Granada Special Needs School Celebrates Pipitos Affiliation
After undergoing a restructuring of its program and facility, Granada’s specialneeds school, formerly known as “Corazón Contento,” was re-launched this week as Los Pipitos de Granada, the newest member of the nationwide association of parents and families of disabled children.
Created in 1987, the Pipitos program takes an integral approach to working with children and adolescents with different capabilities.
In addition to providing medical care, education and training for students, the program also focuses on providing education and support networks for the families, as opposed to just day-care services.
“This is also about giving the family a place to belong, so they feel appreciated and a part of something,” said Pipitos de Granada director Paloma Andres.
It’s also about demystifying an issue that’s often been kept invisible in Nicaragua society. “This is helping forgotten citizens to integrate into society,” said U.S. expat Bill Penny, who has been a driving force behind the school since the early days of its foundation.
The Granada Pipitos school, which already has 132 students of all ages and all ranges of abilities, focuses on teaching the students self-reliance skills, creative expression, and other trades and skill sets with a focus on their integration into the community. The school also focuses on teaching good nutrition habits, and provides daily lunches and snacks.
The program is nationally and internationally renowned, working with groups such as UNICEF and benefiting from nation-wide charity drives such as the annual day-long Telethon, broadcast simultaneously on all national TV networks.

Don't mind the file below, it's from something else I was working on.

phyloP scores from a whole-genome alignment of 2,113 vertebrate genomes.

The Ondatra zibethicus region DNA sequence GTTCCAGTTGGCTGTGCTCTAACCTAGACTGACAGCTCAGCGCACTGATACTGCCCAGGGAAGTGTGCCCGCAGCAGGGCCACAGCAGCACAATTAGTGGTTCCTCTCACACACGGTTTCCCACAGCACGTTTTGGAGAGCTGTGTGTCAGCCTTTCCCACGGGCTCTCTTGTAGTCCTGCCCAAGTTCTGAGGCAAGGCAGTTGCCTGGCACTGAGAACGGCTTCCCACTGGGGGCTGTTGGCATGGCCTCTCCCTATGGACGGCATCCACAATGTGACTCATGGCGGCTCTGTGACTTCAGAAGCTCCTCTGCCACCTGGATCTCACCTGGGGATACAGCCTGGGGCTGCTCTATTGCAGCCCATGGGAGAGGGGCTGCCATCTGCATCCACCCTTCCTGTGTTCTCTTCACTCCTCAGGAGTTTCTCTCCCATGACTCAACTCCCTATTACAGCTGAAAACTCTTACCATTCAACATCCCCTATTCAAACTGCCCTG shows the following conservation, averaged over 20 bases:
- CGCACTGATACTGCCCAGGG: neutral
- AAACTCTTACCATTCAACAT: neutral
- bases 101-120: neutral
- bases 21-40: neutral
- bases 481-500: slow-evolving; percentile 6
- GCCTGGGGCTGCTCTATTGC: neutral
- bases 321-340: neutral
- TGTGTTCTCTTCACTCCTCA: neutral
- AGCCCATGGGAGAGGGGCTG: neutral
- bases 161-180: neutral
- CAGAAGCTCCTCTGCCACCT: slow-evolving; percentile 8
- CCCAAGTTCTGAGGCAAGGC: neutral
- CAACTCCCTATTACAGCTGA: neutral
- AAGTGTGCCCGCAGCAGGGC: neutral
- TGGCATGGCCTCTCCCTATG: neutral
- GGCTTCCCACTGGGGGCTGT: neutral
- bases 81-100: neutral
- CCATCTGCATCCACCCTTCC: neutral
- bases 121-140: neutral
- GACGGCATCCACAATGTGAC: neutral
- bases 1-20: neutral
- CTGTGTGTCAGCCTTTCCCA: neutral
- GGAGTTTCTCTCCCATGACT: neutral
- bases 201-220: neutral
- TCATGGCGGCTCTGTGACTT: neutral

The program has had great success, including several incredible stories such as the former Pipitos student with cerebral paralysis who is now attending a university – an accomplishment that the vast majority of Nicaraguans never achieve.
Most importantly, Pipitos creates a safe and loving place for special needs students and their families, providing an environment in which both can excel. All anyone needs to do is watch the students on stage dancing Palo de mayo or reggaeton to the hoots and wild applause from the other students and their families to understand what Pipitos means to the community.
For more info, or to find out how to help with much-needed donations, email firstname.lastname@example.org, or call 505-2552-9532.
You may be interested
5 questions for US painter Suzahn KingElizabeth Lang - May 20, 2018
Suzahn King's paintings, known for their intricate details, are currently focused on her surroundings in Costa Rica, a country she…
Jean Marc Calvet, part III: Leaving Marco behindElizabeth Lang - May 18, 2018
This is the story of Nicaraguan-based French artist Jean Marc Calvet: a man whose complex life, obscurities and misfortunes overwhelmed…